The Common Sense Colloquy: Q&A with Jason Grumet of the Bipartisan Policy Center
Updated: Mar 3, 2019
We’ve been fortunate to work with Jason and his team on multiple occasions including in support of the launch of the American Energy Innovation Council in 2010 and, more recently, with the launch of the Carbon Capture Coalition in 2018. As President of BPC, Jason works with a team of policy experts on topics as varied as energy, education, health, economy, infrastructure and more. BPC is recognized and respected as a think tank that aggressively promotes bipartisanship in solving often- challenging policy and political problems.
Jason has a background in energy and environmental policy, having founded the National Commission on Energy Policy in 2001 and served as leader of the Northeast States for Coordinated Air Use Management. Jason’s first book, City of Rivals: Restoring the Glorious Mess of American Democracy, was released in September 2014. He received a Bachelor of Arts from Brown University and J.D. from Harvard University. Jason’s commitment to substantive solutions that drive actual change is one of many reasons he’s a sought-after expert in Washington and across the country.
Our thanks to Jason for sharing his time and insight with us – and you.
Q: As head of the Bipartisan Policy Center, you're in the middle of many of the most important policy discussions. What's your take on the role of bipartisanship now with a split Congress and a controversial administration?
A: In a closely divided country, all or nothing politics leads to a predictable conclusion and it’s not “all”. The U.S. has historically benefitted from a relatively stable policy environment because the party out of power gets to play a role in decision-making. As we have seen from the Affordable Care Act, partisan legislation is not resilient. It is likely that the same will hold for the 2018 Tax Reform legislation. In the current congress, I see opportunities for political collaboration on a number of important, medium sized issues that have a clear impact on peoples’ lives like paid family leave, increased access to retirement plans, college access and affordable housing.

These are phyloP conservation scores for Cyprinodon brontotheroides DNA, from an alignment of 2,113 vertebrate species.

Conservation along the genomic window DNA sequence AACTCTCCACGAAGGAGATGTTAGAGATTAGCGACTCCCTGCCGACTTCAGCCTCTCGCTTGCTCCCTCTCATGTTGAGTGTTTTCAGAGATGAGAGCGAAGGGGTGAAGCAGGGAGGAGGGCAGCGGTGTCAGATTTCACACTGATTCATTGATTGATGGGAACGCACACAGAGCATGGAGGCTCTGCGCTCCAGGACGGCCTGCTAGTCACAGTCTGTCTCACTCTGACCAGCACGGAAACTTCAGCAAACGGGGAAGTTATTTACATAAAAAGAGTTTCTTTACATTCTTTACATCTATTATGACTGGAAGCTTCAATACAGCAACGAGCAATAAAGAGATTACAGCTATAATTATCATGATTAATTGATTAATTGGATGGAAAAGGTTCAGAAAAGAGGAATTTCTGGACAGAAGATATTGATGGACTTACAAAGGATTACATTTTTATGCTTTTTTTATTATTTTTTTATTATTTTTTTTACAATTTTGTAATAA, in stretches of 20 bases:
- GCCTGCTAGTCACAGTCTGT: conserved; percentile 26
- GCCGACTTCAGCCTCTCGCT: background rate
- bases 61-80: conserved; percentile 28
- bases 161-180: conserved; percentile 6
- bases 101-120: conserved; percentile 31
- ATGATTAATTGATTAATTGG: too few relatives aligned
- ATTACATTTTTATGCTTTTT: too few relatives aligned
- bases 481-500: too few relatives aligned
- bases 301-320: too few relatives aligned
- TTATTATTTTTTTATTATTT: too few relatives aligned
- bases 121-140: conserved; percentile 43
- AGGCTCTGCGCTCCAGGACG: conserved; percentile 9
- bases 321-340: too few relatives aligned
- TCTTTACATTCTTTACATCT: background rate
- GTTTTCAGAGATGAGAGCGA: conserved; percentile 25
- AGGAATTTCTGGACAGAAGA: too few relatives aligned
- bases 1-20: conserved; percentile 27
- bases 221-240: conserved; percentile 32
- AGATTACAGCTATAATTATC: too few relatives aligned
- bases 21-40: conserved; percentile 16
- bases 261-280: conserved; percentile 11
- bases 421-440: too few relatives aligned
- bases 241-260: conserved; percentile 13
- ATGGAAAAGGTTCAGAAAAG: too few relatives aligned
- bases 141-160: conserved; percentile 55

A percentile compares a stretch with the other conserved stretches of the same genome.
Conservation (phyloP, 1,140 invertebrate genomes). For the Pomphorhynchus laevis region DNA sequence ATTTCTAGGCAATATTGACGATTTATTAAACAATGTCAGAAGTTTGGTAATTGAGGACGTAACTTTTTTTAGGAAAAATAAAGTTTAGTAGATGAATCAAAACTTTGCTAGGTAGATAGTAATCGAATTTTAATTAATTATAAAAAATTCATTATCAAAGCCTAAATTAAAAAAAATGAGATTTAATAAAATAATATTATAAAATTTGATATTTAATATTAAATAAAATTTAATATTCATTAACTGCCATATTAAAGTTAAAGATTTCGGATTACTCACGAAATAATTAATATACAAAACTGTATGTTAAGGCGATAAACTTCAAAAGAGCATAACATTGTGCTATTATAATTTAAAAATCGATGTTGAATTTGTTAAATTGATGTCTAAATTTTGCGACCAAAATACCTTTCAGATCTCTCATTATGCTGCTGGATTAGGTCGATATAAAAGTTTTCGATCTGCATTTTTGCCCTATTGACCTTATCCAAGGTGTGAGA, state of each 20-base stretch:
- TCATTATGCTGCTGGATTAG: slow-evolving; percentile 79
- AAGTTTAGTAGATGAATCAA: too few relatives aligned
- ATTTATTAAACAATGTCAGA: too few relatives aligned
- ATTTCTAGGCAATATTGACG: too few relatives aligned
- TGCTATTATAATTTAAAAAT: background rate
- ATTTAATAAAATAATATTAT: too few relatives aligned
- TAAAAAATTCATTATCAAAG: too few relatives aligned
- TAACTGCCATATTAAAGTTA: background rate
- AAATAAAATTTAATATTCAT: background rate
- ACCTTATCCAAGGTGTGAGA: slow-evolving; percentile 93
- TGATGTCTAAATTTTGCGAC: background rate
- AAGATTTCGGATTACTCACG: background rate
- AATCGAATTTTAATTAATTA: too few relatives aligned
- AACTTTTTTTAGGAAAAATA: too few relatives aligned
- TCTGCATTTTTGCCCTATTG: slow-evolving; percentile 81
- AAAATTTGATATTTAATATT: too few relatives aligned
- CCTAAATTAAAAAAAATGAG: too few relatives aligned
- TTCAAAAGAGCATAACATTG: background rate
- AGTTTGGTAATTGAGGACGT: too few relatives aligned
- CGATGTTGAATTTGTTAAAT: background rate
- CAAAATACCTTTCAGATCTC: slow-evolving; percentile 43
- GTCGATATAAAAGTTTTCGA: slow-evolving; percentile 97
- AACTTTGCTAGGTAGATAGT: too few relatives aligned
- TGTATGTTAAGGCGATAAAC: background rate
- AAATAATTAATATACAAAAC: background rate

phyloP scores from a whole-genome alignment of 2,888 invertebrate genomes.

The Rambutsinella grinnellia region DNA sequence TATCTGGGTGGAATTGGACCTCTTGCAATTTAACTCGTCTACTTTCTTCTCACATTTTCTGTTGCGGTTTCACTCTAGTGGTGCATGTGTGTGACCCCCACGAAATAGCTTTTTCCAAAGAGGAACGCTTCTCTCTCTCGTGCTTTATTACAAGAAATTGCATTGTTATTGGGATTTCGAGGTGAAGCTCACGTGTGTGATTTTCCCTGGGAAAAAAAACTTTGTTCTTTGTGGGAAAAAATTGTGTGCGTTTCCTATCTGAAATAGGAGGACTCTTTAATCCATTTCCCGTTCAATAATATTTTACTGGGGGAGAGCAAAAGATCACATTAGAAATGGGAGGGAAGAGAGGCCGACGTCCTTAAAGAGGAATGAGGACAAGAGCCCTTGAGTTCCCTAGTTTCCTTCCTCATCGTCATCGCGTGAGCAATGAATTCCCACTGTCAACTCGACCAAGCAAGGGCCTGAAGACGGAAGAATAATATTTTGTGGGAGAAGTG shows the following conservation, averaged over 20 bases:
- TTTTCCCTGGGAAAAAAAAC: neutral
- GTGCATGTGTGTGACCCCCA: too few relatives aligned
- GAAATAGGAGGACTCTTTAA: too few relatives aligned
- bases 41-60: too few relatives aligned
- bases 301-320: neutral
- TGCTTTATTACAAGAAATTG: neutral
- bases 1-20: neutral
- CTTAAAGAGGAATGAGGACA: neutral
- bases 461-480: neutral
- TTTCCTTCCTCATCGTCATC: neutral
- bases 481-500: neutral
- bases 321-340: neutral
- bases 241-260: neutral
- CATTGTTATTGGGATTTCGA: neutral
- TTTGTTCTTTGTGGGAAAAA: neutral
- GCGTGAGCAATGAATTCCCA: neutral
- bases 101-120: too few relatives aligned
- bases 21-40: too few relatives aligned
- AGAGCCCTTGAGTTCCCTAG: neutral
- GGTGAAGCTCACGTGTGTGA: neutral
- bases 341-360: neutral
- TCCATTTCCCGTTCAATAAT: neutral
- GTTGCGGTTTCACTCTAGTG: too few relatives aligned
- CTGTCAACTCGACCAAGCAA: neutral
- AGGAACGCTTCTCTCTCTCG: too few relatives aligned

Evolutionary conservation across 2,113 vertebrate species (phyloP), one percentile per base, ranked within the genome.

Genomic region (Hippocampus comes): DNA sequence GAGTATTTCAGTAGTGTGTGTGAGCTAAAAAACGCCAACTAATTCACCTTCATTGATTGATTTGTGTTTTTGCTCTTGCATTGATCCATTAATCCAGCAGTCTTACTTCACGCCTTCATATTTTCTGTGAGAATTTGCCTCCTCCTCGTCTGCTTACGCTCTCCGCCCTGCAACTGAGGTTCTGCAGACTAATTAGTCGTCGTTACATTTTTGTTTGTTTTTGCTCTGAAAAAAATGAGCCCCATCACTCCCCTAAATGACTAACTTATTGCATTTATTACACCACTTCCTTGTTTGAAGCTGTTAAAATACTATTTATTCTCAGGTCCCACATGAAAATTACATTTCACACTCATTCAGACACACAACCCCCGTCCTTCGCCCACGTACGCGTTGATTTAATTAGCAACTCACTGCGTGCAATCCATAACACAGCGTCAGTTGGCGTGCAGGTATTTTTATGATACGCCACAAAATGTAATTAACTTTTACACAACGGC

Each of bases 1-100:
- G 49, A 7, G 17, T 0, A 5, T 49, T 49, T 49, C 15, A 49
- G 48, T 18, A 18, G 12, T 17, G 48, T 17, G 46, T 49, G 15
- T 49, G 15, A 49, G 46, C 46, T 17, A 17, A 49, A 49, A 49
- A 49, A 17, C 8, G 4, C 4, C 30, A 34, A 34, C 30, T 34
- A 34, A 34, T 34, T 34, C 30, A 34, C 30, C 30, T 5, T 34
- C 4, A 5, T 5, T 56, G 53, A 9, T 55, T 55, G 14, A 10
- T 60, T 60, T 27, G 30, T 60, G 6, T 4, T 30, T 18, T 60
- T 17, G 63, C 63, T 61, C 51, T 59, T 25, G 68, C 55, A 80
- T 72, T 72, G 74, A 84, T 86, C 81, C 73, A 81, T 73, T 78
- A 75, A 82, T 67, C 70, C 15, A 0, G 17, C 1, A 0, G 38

Q: Bipartisanship would seem to be a benefit in these fractured times. But is it? Does representing a broader perspective help you communicate effectively?
A: It is difficult in these polarized times to develop ideas and messages that resonate with a large portion of the electorate. Most politicians are choosing to prioritize base enthusiasm over national leadership. If one’s goal is to motivate forty percent of the country, passionate communication anchored in denouncing the “other side,” is very effective. However, if you actually want to create policy that serves the broad national interest, it is necessary to dignify differences and find passion in pragmatism.
Q: You have a background in energy and environmental policy, having founded the National Commission on Energy Policy in 2001 and having led the Northeast States for Coordinated Air Use Management. Based on your experience, what's your take on the best way to communicate about energy and environmental policy in the current political climate?
A: Energy policy has historically had a significant regional signature enabling communication strategies based on local environmental quality and regional economics. In the last two decades, differences about climate change have come to represent a cultural divide in American politics. Many organizations on the left and right have seized on this fight to define their mission, garner attention and animate their most passionate constituents. We simply don’t have another twenty years for posturing. The key to moving forward on climate is supporting a set of solutions that resonates with progressives and conservatives. By promoting nuclear power, carbon capture utilization and storage (CCUS), carbon removal and innovation funding along with renewables, efficiency and storage, it is possible to shift the conversation away from cultural caricature and engage in a productive fight about solutions.
Q: What’s the best “common sense” advice about communications you’ve received?
A: Assume the mike is always hot.
Q: What’s the best “common sense” advice about communications you've given to others?
A: 1) Talk, don’t read. I am always amazed when incredibly capable people put slides on a screen and read them to an audience.
2) Provide a framework for presentations. “Today, I want to discuss 3 topics…” People retain 3x information if they know where a speaker is heading.
3) It is possible to be substantive and entertaining.